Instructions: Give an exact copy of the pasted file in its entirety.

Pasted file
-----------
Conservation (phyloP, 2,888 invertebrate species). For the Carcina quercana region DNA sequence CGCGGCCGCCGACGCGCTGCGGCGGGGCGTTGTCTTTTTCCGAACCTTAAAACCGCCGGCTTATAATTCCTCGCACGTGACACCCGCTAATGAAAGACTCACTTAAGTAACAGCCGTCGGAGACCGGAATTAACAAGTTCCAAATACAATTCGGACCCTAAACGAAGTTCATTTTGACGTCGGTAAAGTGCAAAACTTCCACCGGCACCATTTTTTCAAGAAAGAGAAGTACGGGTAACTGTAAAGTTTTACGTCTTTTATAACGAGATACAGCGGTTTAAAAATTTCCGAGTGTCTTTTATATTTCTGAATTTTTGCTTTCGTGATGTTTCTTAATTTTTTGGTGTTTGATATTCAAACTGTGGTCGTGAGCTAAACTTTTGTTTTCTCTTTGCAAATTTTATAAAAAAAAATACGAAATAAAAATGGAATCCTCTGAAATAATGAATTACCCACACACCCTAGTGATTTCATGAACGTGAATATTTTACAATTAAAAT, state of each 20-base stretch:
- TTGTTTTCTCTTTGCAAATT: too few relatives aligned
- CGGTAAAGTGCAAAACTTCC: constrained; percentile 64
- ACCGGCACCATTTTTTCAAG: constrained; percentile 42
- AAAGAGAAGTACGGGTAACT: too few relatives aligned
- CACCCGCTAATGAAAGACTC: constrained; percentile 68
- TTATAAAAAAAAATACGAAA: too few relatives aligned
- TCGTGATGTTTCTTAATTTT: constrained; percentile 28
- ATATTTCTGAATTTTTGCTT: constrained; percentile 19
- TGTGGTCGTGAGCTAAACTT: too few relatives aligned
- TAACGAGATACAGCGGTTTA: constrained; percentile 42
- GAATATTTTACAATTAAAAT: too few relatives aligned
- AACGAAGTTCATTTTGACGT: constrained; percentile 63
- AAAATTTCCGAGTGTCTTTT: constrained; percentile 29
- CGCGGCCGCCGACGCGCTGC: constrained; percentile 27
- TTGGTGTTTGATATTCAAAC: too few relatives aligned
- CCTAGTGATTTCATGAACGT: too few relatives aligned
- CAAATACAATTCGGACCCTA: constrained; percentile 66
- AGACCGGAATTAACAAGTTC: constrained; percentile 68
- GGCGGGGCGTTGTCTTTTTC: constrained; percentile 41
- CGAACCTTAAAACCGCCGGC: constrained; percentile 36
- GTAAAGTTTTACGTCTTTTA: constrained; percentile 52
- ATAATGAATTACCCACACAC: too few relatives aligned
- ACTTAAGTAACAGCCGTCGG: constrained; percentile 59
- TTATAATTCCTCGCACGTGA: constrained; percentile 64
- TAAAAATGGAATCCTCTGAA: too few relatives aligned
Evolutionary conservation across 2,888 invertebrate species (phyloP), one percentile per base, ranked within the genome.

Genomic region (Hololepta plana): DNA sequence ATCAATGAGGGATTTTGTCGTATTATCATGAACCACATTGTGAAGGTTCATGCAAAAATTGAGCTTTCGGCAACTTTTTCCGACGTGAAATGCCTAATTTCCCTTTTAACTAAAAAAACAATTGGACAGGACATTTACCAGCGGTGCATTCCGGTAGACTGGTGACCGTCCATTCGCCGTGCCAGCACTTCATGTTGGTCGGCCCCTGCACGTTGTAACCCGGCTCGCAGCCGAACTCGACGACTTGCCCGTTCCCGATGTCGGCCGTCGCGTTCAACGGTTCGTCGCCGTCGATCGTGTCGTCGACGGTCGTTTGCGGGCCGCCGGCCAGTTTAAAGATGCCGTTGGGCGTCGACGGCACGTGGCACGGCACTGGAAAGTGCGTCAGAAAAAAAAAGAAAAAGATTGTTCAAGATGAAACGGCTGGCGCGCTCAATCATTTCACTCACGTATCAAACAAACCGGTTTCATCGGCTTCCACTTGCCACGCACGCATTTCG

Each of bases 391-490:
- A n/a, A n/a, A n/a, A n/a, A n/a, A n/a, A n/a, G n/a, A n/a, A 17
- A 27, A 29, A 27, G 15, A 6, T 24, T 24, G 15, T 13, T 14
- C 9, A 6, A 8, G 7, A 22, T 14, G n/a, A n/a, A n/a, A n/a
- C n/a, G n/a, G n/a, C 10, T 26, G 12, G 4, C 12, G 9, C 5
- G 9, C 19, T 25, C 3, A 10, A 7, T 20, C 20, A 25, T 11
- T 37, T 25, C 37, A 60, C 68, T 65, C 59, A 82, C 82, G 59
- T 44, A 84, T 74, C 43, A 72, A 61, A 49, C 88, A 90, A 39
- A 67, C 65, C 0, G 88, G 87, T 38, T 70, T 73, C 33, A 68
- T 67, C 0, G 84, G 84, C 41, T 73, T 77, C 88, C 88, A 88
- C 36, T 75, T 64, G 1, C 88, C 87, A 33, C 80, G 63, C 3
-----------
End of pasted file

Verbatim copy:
Conservation (phyloP, 2,888 invertebrate species). For the Carcina quercana region DNA sequence CGCGGCCGCCGACGCGCTGCGGCGGGGCGTTGTCTTTTTCCGAACCTTAAAACCGCCGGCTTATAATTCCTCGCACGTGACACCCGCTAATGAAAGACTCACTTAAGTAACAGCCGTCGGAGACCGGAATTAACAAGTTCCAAATACAATTCGGACCCTAAACGAAGTTCATTTTGACGTCGGTAAAGTGCAAAACTTCCACCGGCACCATTTTTTCAAGAAAGAGAAGTACGGGTAACTGTAAAGTTTTACGTCTTTTATAACGAGATACAGCGGTTTAAAAATTTCCGAGTGTCTTTTATATTTCTGAATTTTTGCTTTCGTGATGTTTCTTAATTTTTTGGTGTTTGATATTCAAACTGTGGTCGTGAGCTAAACTTTTGTTTTCTCTTTGCAAATTTTATAAAAAAAAATACGAAATAAAAATGGAATCCTCTGAAATAATGAATTACCCACACACCCTAGTGATTTCATGAACGTGAATATTTTACAATTAAAAT, state of each 20-base stretch:
- TTGTTTTCTCTTTGCAAATT: too few relatives aligned
- CGGTAAAGTGCAAAACTTCC: constrained; percentile 64
- ACCGGCACCATTTTTTCAAG: constrained; percentile 42
- AAAGAGAAGTACGGGTAACT: too few relatives aligned
- CACCCGCTAATGAAAGACTC: constrained; percentile 68
- TTATAAAAAAAAATACGAAA: too few relatives aligned
- TCGTGATGTTTCTTAATTTT: constrained; percentile 28
- ATATTTCTGAATTTTTGCTT: constrained; percentile 19
- TGTGGTCGTGAGCTAAACTT: too few relatives aligned
- TAACGAGATACAGCGGTTTA: constrained; percentile 42
- GAATATTTTACAATTAAAAT: too few relatives aligned
- AACGAAGTTCATTTTGACGT: constrained; percentile 63
- AAAATTTCCGAGTGTCTTTT: constrained; percentile 29
- CGCGGCCGCCGACGCGCTGC: constrained; percentile 27
- TTGGTGTTTGATATTCAAAC: too few relatives aligned
- CCTAGTGATTTCATGAACGT: too few relatives aligned
- CAAATACAATTCGGACCCTA: constrained; percentile 66
- AGACCGGAATTAACAAGTTC: constrained; percentile 68
- GGCGGGGCGTTGTCTTTTTC: constrained; percentile 41
- CGAACCTTAAAACCGCCGGC: constrained; percentile 36
- GTAAAGTTTTACGTCTTTTA: constrained; percentile 52
- ATAATGAATTACCCACACAC: too few relatives aligned
- ACTTAAGTAACAGCCGTCGG: constrained; percentile 59
- TTATAATTCCTCGCACGTGA: constrained; percentile 64
- TAAAAATGGAATCCTCTGAA: too few relatives aligned
Evolutionary conservation across 2,888 invertebrate species (phyloP), one percentile per base, ranked within the genome.

Genomic region (Hololepta plana): DNA sequence ATCAATGAGGGATTTTGTCGTATTATCATGAACCACATTGTGAAGGTTCATGCAAAAATTGAGCTTTCGGCAACTTTTTCCGACGTGAAATGCCTAATTTCCCTTTTAACTAAAAAAACAATTGGACAGGACATTTACCAGCGGTGCATTCCGGTAGACTGGTGACCGTCCATTCGCCGTGCCAGCACTTCATGTTGGTCGGCCCCTGCACGTTGTAACCCGGCTCGCAGCCGAACTCGACGACTTGCCCGTTCCCGATGTCGGCCGTCGCGTTCAACGGTTCGTCGCCGTCGATCGTGTCGTCGACGGTCGTTTGCGGGCCGCCGGCCAGTTTAAAGATGCCGTTGGGCGTCGACGGCACGTGGCACGGCACTGGAAAGTGCGTCAGAAAAAAAAAGAAAAAGATTGTTCAAGATGAAACGGCTGGCGCGCTCAATCATTTCACTCACGTATCAAACAAACCGGTTTCATCGGCTTCCACTTGCCACGCACGCATTTCG

Each of bases 391-490:
- A n/a, A n/a, A n/a, A n/a, A n/a, A n/a, A n/a, G n/a, A n/a, A 17
- A 27, A 29, A 27, G 15, A 6, T 24, T 24, G 15, T 13, T 14
- C 9, A 6, A 8, G 7, A 22, T 14, G n/a, A n/a, A n/a, A n/a
- C n/a, G n/a, G n/a, C 10, T 26, G 12, G 4, C 12, G 9, C 5
- G 9, C 19, T 25, C 3, A 10, A 7, T 20, C 20, A 25, T 11
- T 37, T 25, C 37, A 60, C 68, T 65, C 59, A 82, C 82, G 59
- T 44, A 84, T 74, C 43, A 72, A 61, A 49, C 88, A 90, A 39
- A 67, C 65, C 0, G 88, G 87, T 38, T 70, T 73, C 33, A 68
- T 67, C 0, G 84, G 84, C 41, T 73, T 77, C 88, C 88, A 88
- C 36, T 75, T 64, G 1, C 88, C 87, A 33, C 80, G 63, C 3